Saturday, August 6, 2011

I'm Going to Wedge Those Bubbles Right Out of My Clay

Non-potters are often surprised at just how much physical effort is needed to make pottery. And there really isn't anything more physical than wedging clay. Wedging involves hand-rolling and folding raw, wet clay onto itself over and over again until all the little air bubbles in the clay have been worked to the surface and out of the clay body.

This is a basic and critically important part of making any piece of pottery because not removing the air bubbles usually results in the destroying the pot because the air expands as the kiln heats up and then it explodes. Even the best of potters has it happen occasionally and it's always disappointing because it's a waste of both time and money. In the worst cases, the exploding pots destroy a few other pots in the same firing, which only makes the whole thing worse.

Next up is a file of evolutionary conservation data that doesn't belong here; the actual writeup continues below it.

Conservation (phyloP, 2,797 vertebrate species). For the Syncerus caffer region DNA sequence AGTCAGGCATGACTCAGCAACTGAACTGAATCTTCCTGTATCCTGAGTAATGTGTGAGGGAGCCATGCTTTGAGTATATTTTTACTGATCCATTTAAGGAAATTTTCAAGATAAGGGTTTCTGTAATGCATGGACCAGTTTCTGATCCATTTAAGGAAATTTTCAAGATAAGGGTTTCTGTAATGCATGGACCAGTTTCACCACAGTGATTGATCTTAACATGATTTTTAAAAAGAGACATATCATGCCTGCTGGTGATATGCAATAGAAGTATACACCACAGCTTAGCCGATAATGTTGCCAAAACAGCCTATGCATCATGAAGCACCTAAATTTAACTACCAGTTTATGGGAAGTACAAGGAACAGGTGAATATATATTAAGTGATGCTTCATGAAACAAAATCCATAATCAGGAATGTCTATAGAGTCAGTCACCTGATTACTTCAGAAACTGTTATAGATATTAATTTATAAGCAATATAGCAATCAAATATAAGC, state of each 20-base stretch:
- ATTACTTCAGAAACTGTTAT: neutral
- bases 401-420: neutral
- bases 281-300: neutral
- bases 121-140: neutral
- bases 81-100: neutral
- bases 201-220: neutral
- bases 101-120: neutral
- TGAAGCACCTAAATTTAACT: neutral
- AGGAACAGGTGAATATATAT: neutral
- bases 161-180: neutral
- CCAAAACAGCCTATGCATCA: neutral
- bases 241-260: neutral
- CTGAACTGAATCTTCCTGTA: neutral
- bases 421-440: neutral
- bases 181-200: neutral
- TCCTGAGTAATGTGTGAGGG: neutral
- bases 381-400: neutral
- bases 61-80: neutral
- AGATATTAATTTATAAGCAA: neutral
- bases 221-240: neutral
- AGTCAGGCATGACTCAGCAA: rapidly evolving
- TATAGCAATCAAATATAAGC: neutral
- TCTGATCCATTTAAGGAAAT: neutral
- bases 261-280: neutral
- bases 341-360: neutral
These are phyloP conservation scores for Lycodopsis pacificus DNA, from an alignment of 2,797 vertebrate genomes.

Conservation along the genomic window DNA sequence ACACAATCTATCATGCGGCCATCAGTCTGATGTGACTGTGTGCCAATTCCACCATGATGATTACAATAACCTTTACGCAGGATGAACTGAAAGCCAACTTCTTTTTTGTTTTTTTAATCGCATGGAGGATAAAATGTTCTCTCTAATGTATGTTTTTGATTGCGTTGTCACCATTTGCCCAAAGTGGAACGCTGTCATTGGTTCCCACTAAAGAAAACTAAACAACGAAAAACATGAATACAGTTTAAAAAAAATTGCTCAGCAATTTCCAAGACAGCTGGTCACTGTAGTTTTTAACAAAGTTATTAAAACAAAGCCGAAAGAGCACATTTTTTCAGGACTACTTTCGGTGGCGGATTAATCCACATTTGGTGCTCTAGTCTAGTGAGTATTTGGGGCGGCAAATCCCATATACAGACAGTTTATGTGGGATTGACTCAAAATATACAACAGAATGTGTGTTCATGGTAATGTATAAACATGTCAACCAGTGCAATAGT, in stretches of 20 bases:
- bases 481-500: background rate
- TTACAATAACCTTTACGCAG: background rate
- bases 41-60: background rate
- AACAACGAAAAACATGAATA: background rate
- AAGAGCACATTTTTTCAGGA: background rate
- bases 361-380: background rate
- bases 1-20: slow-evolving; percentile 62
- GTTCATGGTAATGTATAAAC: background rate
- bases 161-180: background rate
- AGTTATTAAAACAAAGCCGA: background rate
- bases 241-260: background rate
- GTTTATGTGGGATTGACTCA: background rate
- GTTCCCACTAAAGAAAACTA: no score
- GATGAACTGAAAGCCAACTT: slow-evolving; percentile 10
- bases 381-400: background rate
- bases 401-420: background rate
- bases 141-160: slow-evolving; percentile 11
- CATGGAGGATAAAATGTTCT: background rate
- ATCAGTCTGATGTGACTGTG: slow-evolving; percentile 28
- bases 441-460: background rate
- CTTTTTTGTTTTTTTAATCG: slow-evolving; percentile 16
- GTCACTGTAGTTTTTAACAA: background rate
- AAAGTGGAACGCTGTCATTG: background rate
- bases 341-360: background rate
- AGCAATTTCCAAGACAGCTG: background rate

In fact, it just happened to me recently and I thought I'd share some two views of the same pot at the bisque stage so you can see the havoc that a few little air bubbles can create.

So the next time you are admiring a platter, pot or any piece of ceramic art, imagine its humble origins as a lump of wet clay giving the potter a good upper-body work out as they rolled and folded all the little air bubbles out of it.

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